A four-year-old boy obtained permission from his father to wade in a driveway mud puddle. After a few moments, however, the boy returned to the house with mud on his pants, his hands, and his face. ``I gave him an inch -- and he took a mile,'' the father thought as he began cleaning his little boy.
Through the course of daily parent and child interaction, we find there are many occasions where we need to set limits with our children, or as in the case above, we experience situations in which we defined no clear-cut limits and later wished we had.
In our own home we've found that children respond well to routines, rules, and limits set by us, especially when we are consistent with them. The following thoughts might help other parents deal with setting limits for children.
Explain why you're setting a limit. Most children don't reason to themselves or try to figure out the necessity of a rule. Our boys have a hard time remembering not to jump on the couch, but when the rule is explained, they agree that such an action could damage a couch that the entire family needs. It's wise to remember, too, that some limits and explanations need repeating from time to time.
Prepare the setting. With young children in particular, parents can help children abide by limitations with a little preparation. The antique vase can be set out of a child's reach, or at snack time each child can be given one cookie instead of setting the entire cookie jar on the table. Even mud puddles can be enjoyed with proper clothing and supervision.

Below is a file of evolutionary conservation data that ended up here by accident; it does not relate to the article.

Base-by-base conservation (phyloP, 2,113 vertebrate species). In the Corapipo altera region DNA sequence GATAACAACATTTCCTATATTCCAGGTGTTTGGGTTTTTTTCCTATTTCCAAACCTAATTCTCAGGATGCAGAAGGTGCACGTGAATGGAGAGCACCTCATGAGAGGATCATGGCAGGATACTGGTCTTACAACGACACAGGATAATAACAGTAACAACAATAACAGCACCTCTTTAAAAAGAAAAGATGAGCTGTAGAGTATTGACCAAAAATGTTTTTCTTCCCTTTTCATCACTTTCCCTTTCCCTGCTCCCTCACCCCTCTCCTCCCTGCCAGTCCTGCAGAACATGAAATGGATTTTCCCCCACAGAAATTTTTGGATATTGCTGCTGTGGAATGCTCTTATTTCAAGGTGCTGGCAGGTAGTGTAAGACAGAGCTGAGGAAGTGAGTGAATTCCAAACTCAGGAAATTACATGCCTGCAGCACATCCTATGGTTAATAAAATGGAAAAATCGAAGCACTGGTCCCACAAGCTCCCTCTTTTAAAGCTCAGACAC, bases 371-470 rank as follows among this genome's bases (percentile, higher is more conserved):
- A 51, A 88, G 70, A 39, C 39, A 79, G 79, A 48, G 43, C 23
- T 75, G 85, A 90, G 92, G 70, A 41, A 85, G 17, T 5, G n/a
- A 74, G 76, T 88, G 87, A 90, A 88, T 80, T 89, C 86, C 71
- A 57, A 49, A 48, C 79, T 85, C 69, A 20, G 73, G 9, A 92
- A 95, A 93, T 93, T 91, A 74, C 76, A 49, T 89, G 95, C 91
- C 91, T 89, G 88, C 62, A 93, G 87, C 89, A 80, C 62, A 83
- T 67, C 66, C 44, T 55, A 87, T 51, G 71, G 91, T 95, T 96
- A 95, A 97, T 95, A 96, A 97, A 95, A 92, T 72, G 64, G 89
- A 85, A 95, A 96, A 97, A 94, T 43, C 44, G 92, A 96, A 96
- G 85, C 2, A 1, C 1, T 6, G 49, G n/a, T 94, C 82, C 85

Be sure children comprehend. Ask children if they understand the restriction just discussed. If they exhibit doubts, try explaining it again, perhaps using a simpler vocabulary. It helps to have them repeat the information in their own words.
Make use of audible signals. Often children will respond more readily to an audible signal than they will to a parent's voice. Getting our three-year-old out of the bathtub is always a challenge, but when told he has five more minutes until the oven timer rings, he comes out willingly, perhaps because a buzzer is something he can't argue with.
Talk less -- act more. After one or two reminders to children, parents often can be more effective by physically moving themselves into the area and dealing with the problem there. This creates more physical exertion for parents, but it also generates a sense of immediacy and importance in children's eyes.
Keep an open mind for revision. Sometimes parents set unreasonable limits without intending to. One grade school child insisted he didn't need as much sleep every night, so the mother agreed to chart his disposition for a week with a later bedtime. She discovered he was right, and they were both satisfied to make the amendment.
Be fair with limits. Children at various developmental levels can often require different limitations. It might be fair to expect all children in the family to swim inside the ropes at the beach. However, expecting older children to wear life preservers may not be necessary if they are properly supervised.
Trust children. Once limits have been set and children know where they stand, it's time for parents to step back and show trust in their children. Gradually loosening our rigid surveillance as children mature is a difficult task. But this is a necessary step if we expect them to someday become responsible, self-reliant adults.